coordinate with local law enforcement, courts (including specialized courts), probation, and other public services agencies to conduct outreach and better identify at-risk or homeless populations that would benefit from services offered by the entity;
follow trauma-informed best practices to address the needs of the populations to be served;
provide services under the grant on-site or in-home as appropriate;
provide assistance in addressing the transportation needs of individuals for services provided under the grant off-site; and
comply with additional requirements, if the entity intends to serve families with children under the grant, to ensure—
that services include children’s behavioral and mental health services, early childhood education, regular and age-appropriate children’s programming and activities, child health, development, and nutrition screening (including coordination of medical and well-child services), and parenting classes and support programs;
in conditions where family housing is provided in a central facility and not in mixed units in a commercial building, that a safe space for play and age-appropriate activities is available on-site and has regular hours of operation; and
that the entity has in place protocol for staff training and best practices to identify and prevent child trafficking, abuse, and neglect.
An entity receiving a grant under this section shall ensure that case management provided by the entity under the grant does not exceed a ratio of 1 caseworker to 20 cases.
An entity may enter into a partnership with more than one provider that may include a local health agency, non-profit service providers, medical and mental health providers, housing providers, and other service providers as necessary.
Not later than 1 year after the date on which a grant is received by an entity under subsection (a), and annually thereafter for the term of the grant, such entity shall submit to the Administrator a report on the activities carried out under the grant. Such report shall include, with respect to activities carried out under the grant in the community served, measures of outcomes relating to—
whether individuals and families who are served continued to have housing and did not experience intermittent periods of homelessness;
whether individuals and families who are served see improvements in their physical and mental health, have access to a specific primary care provider, promptly receive any needed health care, and have a health care plan that meets their individual needs (including access to mental health and substance use treatment as applicable, and family-based treatment models);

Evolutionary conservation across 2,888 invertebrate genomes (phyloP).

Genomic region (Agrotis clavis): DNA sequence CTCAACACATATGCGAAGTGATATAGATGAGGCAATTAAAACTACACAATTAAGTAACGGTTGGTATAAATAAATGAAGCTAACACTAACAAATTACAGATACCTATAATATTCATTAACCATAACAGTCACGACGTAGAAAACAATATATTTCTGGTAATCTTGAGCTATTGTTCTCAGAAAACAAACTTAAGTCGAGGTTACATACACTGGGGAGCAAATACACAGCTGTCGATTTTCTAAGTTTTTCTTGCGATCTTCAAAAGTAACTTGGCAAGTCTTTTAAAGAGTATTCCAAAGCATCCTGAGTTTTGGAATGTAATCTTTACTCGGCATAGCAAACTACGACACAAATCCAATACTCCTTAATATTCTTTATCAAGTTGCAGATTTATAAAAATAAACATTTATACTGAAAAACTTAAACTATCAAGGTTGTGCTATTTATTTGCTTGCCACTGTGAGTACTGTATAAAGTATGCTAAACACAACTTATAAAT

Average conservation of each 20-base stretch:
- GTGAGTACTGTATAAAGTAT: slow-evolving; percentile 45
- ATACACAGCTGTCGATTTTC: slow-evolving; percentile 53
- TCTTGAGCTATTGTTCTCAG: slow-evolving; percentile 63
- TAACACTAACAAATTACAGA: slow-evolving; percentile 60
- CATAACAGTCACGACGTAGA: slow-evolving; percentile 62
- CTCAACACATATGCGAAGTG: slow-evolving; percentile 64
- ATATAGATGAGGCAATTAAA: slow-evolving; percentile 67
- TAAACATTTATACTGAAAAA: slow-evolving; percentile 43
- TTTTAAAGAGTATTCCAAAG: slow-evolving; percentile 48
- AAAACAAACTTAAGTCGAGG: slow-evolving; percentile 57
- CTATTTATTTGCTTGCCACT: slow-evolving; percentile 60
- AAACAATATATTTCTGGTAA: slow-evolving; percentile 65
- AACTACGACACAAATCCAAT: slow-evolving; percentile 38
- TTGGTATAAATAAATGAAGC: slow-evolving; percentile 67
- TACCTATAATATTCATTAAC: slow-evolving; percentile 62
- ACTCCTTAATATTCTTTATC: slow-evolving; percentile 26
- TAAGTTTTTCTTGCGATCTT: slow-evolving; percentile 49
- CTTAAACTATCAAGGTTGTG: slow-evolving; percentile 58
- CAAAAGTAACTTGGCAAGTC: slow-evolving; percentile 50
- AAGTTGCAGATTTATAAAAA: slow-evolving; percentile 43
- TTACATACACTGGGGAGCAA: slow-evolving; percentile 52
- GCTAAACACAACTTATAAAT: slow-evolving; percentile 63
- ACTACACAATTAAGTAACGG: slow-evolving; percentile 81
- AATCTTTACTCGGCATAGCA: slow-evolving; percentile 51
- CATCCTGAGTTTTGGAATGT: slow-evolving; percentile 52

whether children who are served are enrolled in school, attend regularly, and are receiving services to meet their educational needs;
whether children who are served have access to trauma-informed mental health care and screening for any mental and behavioral health needs, as well as other services to meet their needs, as appropriate;
how grant funds are used; and
other matters determined appropriate by the Administrator.
Rule of construction
Nothing in this subsection shall be construed to condition the receipt of future housing and other services by individuals under the grant on the outcomes detailed in the reports submitted under paragraph (1).
In this section, the terms Indian tribe and tribal organization have the meanings given such terms in section 4 of the Indian Self-Determination and Education Assistance Act (25 U.S.C. 5304) and shall include tribally designated housing entities (as defined in section 4(22) of the Native American Housing Assistance and Self-Determination Act of 1996 (25 U.S.C. 4103(22))) and entities that serve Native Hawaiians (as defined in section 338K(c) of the Public Health Service Act (42 U.S.C. 254s(c))).
Authorization of appropriations
There is authorized to be appropriated to carry out this section, $1,000,000,000 for each of fiscal years 2022 through 2027, of which—
not less than 5 percent of such funds shall be awarded to Indian tribes and tribal organizations;
$5,000,000 shall be made available for planning grants under subsection (c)(2); and
the remainder shall be made available for implementation grants under subsection (c)(1).